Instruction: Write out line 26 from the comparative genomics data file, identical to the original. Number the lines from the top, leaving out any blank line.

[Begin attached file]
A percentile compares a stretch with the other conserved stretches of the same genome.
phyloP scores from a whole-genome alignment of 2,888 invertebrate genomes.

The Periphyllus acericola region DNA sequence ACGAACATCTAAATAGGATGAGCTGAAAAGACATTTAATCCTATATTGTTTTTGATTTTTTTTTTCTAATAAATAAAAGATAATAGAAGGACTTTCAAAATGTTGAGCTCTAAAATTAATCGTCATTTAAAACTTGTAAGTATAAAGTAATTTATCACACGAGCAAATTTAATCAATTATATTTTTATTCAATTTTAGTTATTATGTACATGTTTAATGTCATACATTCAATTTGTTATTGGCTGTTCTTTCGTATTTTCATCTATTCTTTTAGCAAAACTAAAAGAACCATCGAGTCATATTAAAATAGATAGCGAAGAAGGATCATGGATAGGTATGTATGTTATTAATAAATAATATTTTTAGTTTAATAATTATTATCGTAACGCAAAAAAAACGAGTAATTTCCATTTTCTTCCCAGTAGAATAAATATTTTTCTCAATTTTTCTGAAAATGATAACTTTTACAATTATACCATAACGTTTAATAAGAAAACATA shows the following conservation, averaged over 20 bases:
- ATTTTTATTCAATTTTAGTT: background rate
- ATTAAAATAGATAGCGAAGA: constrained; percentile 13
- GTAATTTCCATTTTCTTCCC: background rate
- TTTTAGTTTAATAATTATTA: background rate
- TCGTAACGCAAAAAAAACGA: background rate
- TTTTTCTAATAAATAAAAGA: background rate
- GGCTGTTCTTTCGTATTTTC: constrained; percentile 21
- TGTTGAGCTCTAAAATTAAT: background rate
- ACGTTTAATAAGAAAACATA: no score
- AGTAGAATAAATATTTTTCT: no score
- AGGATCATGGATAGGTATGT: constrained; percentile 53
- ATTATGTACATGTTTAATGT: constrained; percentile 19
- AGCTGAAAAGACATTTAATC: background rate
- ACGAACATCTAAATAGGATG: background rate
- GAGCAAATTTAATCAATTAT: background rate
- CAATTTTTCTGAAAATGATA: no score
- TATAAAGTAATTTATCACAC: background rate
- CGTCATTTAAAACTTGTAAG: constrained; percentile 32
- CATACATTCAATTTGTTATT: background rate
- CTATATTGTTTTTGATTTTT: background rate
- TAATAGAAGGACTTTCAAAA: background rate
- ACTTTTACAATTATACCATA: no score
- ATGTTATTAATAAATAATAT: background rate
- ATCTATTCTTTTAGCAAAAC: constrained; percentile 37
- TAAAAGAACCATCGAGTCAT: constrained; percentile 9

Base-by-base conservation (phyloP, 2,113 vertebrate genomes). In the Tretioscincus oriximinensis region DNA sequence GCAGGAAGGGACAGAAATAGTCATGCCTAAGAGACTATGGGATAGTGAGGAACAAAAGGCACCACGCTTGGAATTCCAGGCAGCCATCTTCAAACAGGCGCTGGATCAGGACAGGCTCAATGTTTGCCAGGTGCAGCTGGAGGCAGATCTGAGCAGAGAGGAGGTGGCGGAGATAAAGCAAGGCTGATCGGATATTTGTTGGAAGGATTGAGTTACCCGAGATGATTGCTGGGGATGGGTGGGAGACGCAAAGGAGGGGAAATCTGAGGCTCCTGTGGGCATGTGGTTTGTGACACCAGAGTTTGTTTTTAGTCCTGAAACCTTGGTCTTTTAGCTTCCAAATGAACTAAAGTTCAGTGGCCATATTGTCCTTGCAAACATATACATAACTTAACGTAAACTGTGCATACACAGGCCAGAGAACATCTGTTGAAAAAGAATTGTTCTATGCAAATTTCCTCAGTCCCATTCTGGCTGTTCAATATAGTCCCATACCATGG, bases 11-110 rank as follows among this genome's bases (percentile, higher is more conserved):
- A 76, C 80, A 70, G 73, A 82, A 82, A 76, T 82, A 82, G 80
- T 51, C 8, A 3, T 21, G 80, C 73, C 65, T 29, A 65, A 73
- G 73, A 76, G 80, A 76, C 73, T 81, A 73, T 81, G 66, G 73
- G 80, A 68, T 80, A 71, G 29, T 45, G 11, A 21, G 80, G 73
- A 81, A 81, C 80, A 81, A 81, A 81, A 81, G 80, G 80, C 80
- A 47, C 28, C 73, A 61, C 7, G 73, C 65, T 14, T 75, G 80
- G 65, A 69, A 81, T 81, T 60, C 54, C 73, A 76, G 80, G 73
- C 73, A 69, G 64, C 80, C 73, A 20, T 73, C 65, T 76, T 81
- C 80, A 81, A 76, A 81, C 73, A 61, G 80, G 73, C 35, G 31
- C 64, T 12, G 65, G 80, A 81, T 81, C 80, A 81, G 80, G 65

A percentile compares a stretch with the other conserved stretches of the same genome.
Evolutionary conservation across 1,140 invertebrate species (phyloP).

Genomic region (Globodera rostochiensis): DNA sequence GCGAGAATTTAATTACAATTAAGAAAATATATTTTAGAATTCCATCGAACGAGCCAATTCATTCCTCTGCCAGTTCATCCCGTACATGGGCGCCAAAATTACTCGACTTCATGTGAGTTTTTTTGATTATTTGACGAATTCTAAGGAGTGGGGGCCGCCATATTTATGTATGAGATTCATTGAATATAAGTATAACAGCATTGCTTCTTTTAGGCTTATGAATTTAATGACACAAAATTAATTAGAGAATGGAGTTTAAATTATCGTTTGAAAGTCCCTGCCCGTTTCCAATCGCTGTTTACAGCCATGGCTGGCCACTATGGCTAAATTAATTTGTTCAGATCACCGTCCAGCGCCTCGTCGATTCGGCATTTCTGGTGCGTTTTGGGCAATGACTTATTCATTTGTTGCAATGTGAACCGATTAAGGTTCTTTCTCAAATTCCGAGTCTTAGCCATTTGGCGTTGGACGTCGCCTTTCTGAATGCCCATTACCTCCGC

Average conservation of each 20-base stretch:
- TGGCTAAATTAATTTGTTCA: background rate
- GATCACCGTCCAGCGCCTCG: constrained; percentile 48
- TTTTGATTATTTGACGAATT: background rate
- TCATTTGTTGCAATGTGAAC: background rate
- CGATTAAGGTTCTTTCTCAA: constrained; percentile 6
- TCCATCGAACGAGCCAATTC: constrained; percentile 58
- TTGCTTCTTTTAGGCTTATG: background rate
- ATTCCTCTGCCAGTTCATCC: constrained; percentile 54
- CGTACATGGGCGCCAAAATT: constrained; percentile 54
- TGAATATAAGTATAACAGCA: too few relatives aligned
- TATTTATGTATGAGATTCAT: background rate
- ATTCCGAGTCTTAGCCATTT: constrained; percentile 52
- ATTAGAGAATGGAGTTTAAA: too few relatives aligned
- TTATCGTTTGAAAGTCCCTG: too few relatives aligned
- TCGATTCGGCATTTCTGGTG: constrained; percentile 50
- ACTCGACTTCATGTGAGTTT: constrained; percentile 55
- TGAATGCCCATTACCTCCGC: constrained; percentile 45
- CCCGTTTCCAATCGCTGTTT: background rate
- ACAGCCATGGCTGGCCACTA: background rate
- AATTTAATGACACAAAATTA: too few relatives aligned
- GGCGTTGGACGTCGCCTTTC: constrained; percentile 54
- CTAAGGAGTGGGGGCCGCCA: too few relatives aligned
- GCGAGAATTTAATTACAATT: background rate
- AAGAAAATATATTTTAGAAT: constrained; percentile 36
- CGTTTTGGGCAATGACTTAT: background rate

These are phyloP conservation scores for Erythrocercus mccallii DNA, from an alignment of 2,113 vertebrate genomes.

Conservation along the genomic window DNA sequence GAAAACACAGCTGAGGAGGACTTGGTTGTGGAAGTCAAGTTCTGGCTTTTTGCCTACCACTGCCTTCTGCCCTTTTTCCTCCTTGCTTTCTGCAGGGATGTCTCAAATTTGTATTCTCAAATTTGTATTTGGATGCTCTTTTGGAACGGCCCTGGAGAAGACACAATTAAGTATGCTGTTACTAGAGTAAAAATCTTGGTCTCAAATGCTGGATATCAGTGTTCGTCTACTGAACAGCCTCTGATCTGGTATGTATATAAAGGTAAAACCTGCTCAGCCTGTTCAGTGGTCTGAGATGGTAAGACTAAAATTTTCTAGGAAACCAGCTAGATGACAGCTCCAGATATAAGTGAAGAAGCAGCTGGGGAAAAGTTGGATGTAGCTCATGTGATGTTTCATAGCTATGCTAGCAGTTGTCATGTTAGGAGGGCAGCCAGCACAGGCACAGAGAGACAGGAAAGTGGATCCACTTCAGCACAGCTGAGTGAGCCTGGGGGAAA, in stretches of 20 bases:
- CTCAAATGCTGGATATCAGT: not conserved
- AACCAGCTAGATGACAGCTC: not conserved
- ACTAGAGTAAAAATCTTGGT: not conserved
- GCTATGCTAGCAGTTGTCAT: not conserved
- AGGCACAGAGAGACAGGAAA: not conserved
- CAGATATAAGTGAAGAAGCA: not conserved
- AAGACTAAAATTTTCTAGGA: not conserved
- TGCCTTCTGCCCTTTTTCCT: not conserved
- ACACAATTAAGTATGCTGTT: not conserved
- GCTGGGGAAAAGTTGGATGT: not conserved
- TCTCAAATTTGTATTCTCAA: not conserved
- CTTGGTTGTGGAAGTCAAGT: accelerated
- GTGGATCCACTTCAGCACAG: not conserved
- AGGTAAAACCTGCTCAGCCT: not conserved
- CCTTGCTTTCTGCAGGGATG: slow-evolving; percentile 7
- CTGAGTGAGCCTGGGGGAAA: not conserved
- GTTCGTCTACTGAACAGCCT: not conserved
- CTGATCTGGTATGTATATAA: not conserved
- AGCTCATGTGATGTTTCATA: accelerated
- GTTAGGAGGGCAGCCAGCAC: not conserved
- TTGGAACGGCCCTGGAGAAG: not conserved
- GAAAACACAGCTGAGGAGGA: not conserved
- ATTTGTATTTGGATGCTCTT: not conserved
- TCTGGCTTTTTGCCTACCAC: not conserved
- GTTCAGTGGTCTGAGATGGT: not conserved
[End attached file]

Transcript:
- ATGTTATTAATAAATAATAT: background rate